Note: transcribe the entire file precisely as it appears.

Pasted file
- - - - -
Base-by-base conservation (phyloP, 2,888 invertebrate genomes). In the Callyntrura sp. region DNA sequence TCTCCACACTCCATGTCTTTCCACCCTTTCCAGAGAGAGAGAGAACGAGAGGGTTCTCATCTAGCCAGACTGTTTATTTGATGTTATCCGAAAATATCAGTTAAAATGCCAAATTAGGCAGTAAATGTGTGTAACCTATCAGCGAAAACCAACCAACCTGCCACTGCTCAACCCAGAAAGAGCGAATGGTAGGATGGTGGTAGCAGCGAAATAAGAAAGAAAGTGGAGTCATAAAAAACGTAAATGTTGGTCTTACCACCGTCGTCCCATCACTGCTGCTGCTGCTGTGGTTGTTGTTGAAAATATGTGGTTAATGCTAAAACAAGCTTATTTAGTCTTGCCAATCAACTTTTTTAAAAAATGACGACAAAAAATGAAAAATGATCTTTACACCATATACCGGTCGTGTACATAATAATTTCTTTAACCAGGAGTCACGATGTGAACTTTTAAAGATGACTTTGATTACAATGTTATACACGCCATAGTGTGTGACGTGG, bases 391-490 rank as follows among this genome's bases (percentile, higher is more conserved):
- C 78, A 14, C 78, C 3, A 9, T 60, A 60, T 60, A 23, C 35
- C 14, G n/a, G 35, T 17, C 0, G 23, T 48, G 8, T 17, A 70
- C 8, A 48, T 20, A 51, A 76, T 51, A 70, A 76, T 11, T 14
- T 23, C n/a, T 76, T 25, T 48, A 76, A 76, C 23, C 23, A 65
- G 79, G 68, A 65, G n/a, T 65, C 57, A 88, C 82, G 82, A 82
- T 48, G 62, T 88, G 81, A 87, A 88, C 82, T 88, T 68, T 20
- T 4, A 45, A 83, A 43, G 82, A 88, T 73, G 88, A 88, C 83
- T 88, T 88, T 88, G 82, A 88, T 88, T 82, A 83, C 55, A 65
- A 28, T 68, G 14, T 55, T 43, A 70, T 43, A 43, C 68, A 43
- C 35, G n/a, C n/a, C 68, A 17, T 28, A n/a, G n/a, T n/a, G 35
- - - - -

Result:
Base-by-base conservation (phyloP, 2,888 invertebrate genomes). In the Callyntrura sp. region DNA sequence TCTCCACACTCCATGTCTTTCCACCCTTTCCAGAGAGAGAGAGAACGAGAGGGTTCTCATCTAGCCAGACTGTTTATTTGATGTTATCCGAAAATATCAGTTAAAATGCCAAATTAGGCAGTAAATGTGTGTAACCTATCAGCGAAAACCAACCAACCTGCCACTGCTCAACCCAGAAAGAGCGAATGGTAGGATGGTGGTAGCAGCGAAATAAGAAAGAAAGTGGAGTCATAAAAAACGTAAATGTTGGTCTTACCACCGTCGTCCCATCACTGCTGCTGCTGCTGTGGTTGTTGTTGAAAATATGTGGTTAATGCTAAAACAAGCTTATTTAGTCTTGCCAATCAACTTTTTTAAAAAATGACGACAAAAAATGAAAAATGATCTTTACACCATATACCGGTCGTGTACATAATAATTTCTTTAACCAGGAGTCACGATGTGAACTTTTAAAGATGACTTTGATTACAATGTTATACACGCCATAGTGTGTGACGTGG, bases 391-490 rank as follows among this genome's bases (percentile, higher is more conserved):
- C 78, A 14, C 78, C 3, A 9, T 60, A 60, T 60, A 23, C 35
- C 14, G n/a, G 35, T 17, C 0, G 23, T 48, G 8, T 17, A 70
- C 8, A 48, T 20, A 51, A 76, T 51, A 70, A 76, T 11, T 14
- T 23, C n/a, T 76, T 25, T 48, A 76, A 76, C 23, C 23, A 65
- G 79, G 68, A 65, G n/a, T 65, C 57, A 88, C 82, G 82, A 82
- T 48, G 62, T 88, G 81, A 87, A 88, C 82, T 88, T 68, T 20
- T 4, A 45, A 83, A 43, G 82, A 88, T 73, G 88, A 88, C 83
- T 88, T 88, T 88, G 82, A 88, T 88, T 82, A 83, C 55, A 65
- A 28, T 68, G 14, T 55, T 43, A 70, T 43, A 43, C 68, A 43
- C 35, G n/a, C n/a, C 68, A 17, T 28, A n/a, G n/a, T n/a, G 35